6. Come to protest along the sides of our local streets and highways against Ag Preservation and land trust set-asides.

7. Fill our Board of Supervisor and City Council meeting rooms to sway the vote of the elected officials over the inputs of the locals.

No, indeed, it is, and always has been, the “Developer” - whether homes, winery, office, retail store, etc. - who pits local against local,sending out the flyers, making telephone calls soliciting support, etc. for whatever the interest is of the special group or developer to get his/her project implemented. And,this should not be construed as a negative statement about “developers,” for indeed, without them there would be few tract homes to house the local resident job holders working in the stores, offices, wineries, industrial warehouses, etc. located in the county and also built by those “developers" AKA "risk takers!”

3rd - I believe that one can actually find the essence of each of the cities of AMCAN, Napa, Yountville, St. Helena, Calistoga and the community of Angwin if one is looking at only the inherent elements within each of respective communities on a separate entity basis.

Some Background on Napa County Communities

The socio-economic differences within the county

The needs and wants of the county’s southern most city of American Canyon are somewhat similar to those of its surrounding neighbors of Vallejo and Napa but all three differ hugely from those of the other cities/communities of the county - Yountville, St. Helena and Calistoga, and the Community of Angwin.

The Southern Napa Communities

County VS City
We often witness the County officials facing off with the officials of American Canyon and Napa over commercial lodging and residential housing development within the airport area and other light industrial and agricultural lands in the southern Napa County area. The recent “St. Regis versus Napa Pipe debate” is just one recent example of this battle.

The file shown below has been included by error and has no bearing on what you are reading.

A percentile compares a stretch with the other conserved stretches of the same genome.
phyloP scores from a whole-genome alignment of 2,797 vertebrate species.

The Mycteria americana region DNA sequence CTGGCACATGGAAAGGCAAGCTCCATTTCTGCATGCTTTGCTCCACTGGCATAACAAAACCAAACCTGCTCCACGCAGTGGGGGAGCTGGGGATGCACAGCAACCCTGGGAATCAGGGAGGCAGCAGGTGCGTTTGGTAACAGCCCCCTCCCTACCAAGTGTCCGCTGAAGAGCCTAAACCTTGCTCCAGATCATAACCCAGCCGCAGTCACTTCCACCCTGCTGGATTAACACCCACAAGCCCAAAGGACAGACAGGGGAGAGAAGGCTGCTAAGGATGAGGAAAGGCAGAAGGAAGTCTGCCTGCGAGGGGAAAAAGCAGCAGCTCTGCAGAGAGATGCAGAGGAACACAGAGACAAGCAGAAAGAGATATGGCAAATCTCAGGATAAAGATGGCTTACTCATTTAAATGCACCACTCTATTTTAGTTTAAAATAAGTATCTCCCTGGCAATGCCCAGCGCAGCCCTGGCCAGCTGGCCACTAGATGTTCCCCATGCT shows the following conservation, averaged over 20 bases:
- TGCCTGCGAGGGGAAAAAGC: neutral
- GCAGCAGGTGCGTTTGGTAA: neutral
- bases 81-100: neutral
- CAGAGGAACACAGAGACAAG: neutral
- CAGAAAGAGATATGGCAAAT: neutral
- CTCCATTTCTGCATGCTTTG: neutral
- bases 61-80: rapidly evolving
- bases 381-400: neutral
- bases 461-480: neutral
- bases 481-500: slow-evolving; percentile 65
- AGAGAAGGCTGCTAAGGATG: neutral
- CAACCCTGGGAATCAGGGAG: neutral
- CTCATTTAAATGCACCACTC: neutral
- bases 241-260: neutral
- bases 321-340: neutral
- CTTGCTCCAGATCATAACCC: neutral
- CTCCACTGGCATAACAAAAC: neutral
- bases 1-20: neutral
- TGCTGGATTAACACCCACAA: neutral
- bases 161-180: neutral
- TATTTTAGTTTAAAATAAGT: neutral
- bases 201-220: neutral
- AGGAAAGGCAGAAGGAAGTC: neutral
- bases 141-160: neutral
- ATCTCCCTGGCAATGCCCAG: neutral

City VS City
Both cities seek new office and lodging facilities and some have opened in both cities with more to come on-line in the near future.

Napa already suffers from an abundance of office/retail space vacancies spread among both old and new buildings.

American Canyon suffers a very high residential housing foreclosure rate. AMCAN also suffers from massive commute time traffic delays and as one of the primary corridors for north/south traffic in/out of the county thus backing up traffic north of the Southern Crossing and the Napa-Vallejo/Hwy 121 corridor as well as congesting the other major ingress/egress routes of Napa - Hwy 12/121, going west, and Jamison Canyon/Hwy 12 going east)

Within the City of Napa
A perception, at least on the part of this observer, is the "protectionist” attitude, and indeed persuasive powers of many downtown merchants to ensure that business is developed for the central core of Napa and is accomplished only as they want it no matter what others might want to do.

This was particularly obvious when the Napa Valley Wine Train sought its permits to locate its central start/stop train load/unload site along the small triangle of land through which their track ran in front of the Marriot lodge near the intersection of Redwood Road and the Hwy 29 frontage road of Solano. They saw the condition of the “scenic view” while transiting from the 8th Street depot through the light industrial blocks then the rundown neighborhoods before crossing Hwy 29 and the land patch in front of the Marriot.

Within the City of American Canyon
It struggles trying to find an identy in a County that consumer tourist are driven by wine but this city has few oppotunities to maximize on that trade unless it builds affordable housing for the potential workforce and inexpensive lodging for the tourist.